Expected publication: October 20, 2020
A shooting at a Chicago beach leaves several dead and dozens injured. In the year before the attack, four individuals emerge as possible suspects.
An apathetic computer programmer.
An ex-college athlete with a history of head injuries.
An Army veteran turned Chicago cop.
A despondent high school student.
One of them is the shooter. Discover who and why.
I chose to read this book after receiving a free e-copy. All opinions in this review are my own and completely unbiased.
I read Friar’s Lantern by Greg Hickey a while back and liked it, so I was happy to read Parabellum. Friar’s Lantern was different (like a Choose Your Adventure for adults), so I expected Parabellum to be different as well. It is that!
The story starts with clean up of a mass shooting on a beach in Chicago. It then goes back a year to tell the stories of four unrelated people, all who have some type of mental problem and could potentially be the shooter. These people don’t have names but are presented as the programmer, the student, the ex-athlete, and the veteran. It took a little getting used to, but eventually, I didn’t really notice that I didn’t know their names.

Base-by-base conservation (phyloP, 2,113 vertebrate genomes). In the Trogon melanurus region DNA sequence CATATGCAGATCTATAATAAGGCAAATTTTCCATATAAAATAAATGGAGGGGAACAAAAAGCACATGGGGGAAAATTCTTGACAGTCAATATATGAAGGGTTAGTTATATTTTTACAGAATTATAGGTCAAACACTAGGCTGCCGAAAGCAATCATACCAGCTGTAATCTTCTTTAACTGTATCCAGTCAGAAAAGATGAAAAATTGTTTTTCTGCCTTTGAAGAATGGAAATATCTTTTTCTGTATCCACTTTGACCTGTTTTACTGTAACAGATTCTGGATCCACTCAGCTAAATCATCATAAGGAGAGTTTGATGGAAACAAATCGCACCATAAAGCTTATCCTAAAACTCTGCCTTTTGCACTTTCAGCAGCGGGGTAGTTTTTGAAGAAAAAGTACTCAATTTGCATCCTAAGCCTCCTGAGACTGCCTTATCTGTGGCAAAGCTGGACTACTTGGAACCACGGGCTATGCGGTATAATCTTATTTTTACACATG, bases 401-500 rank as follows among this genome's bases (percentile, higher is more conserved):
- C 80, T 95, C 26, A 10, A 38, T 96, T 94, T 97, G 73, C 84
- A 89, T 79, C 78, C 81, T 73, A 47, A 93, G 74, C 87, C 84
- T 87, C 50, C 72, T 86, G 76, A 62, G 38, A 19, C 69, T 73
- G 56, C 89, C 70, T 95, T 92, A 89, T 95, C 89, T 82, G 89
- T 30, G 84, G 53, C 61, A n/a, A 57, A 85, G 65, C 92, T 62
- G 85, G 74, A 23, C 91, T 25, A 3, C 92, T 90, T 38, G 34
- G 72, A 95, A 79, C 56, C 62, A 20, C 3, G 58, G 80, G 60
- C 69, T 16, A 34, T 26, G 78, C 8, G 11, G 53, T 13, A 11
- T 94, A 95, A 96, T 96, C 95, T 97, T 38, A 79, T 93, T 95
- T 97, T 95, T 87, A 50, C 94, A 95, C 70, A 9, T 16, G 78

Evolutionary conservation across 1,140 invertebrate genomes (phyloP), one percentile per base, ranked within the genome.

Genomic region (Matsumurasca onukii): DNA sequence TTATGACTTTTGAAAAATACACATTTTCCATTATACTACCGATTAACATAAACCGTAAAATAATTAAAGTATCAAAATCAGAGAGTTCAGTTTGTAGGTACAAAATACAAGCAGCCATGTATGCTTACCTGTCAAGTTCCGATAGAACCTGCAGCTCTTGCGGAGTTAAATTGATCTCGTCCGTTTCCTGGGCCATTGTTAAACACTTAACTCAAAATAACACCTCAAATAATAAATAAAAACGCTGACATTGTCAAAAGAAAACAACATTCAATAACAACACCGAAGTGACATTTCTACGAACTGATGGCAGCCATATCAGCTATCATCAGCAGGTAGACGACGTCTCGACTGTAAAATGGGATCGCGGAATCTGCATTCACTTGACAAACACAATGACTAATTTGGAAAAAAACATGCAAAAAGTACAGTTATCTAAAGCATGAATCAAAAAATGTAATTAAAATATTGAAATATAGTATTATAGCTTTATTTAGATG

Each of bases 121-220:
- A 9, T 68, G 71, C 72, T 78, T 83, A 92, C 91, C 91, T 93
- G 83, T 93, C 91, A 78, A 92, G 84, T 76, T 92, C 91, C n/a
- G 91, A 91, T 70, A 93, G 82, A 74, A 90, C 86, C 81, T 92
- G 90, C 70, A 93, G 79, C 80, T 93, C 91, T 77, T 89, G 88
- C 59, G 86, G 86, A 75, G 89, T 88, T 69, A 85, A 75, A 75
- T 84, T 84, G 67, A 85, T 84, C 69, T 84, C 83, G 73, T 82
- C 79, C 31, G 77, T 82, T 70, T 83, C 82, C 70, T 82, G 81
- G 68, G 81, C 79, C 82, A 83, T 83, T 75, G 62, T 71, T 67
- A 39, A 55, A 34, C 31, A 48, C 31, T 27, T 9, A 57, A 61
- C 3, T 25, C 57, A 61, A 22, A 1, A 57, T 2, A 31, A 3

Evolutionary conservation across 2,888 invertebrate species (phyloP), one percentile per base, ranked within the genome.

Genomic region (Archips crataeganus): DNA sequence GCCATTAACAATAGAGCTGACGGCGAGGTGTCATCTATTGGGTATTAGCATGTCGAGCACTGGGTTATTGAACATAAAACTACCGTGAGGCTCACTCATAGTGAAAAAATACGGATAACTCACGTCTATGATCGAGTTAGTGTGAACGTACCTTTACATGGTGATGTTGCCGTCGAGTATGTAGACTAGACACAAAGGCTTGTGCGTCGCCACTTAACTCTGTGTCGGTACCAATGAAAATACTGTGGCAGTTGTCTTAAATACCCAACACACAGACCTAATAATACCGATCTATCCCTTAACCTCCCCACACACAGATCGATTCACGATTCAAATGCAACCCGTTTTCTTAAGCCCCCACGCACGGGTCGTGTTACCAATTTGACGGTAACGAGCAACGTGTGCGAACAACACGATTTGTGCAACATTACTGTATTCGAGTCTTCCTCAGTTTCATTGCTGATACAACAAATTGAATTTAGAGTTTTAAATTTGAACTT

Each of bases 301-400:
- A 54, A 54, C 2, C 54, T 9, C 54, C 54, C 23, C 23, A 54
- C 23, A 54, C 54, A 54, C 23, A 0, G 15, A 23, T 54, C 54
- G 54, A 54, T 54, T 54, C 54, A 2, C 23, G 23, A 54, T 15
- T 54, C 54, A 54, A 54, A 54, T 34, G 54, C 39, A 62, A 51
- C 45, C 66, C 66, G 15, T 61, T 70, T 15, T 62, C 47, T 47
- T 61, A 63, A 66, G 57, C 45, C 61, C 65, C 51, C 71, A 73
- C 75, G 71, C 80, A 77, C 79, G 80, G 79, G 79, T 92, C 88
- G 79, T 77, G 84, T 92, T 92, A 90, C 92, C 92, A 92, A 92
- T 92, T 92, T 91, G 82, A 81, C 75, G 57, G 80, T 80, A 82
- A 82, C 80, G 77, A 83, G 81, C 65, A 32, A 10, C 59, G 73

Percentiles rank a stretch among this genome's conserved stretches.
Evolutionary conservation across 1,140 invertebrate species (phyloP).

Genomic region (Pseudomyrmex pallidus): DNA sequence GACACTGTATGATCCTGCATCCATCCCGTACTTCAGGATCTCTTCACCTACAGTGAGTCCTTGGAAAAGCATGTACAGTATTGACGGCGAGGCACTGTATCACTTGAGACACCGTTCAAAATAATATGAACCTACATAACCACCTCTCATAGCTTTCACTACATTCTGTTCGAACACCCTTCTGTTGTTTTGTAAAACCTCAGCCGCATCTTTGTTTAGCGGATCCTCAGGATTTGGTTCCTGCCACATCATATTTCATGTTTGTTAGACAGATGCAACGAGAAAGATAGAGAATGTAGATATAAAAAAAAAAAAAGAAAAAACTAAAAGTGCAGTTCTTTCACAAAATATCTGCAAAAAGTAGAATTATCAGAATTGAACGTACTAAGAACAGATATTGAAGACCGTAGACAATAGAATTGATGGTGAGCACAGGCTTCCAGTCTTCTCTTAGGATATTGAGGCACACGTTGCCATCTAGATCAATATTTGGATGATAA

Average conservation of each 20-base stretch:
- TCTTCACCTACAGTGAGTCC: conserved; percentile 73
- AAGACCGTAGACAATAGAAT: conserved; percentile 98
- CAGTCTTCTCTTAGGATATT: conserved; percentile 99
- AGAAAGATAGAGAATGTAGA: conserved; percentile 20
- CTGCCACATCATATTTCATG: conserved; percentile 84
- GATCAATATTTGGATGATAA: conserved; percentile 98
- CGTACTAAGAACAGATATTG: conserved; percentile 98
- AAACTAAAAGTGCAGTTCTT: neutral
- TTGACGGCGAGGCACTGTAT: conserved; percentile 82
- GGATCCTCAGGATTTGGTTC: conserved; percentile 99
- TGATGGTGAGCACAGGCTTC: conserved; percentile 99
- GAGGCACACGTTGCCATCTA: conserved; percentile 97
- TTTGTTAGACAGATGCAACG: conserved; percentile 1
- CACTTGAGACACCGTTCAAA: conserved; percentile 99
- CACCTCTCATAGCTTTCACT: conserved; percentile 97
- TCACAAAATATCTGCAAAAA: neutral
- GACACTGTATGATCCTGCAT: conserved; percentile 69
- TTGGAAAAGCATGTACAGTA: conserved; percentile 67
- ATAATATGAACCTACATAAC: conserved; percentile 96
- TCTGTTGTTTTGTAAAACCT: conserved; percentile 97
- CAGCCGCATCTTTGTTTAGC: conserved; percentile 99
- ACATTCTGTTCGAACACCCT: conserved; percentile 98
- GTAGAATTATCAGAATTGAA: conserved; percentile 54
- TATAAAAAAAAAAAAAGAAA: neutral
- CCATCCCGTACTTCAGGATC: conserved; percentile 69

Unfortunately, I wasn’t able to connect with the characters even though there was quite a bit of detail about them for the year prior to the shooting and what they were all going through: depression, hopelessness, PTSD, despair, rage, etc. I’m not one for detailed descriptions, so it took me a while to get through Parabellum. For me, the best part of the book was the end when many of the people on the beach were introduced before all hell broke loose.
If you are curious about the thoughts of someone who is dealing with depression and the different ways people react to it, I definitely recommend this book. Obviously, one of these characters goes to the worst possible extreme. But there are three others. Do any of them end up better off at the end of the year?
About the Author
Greg Hickey was born in Evanston, Illinois in 1985. After graduating from Pomona College in 2008, he played and coached baseball in Sweden and South Africa. He is now a forensic scientist, endurance athlete and award-winning writer. He lives in Chicago with his wife, Lindsay.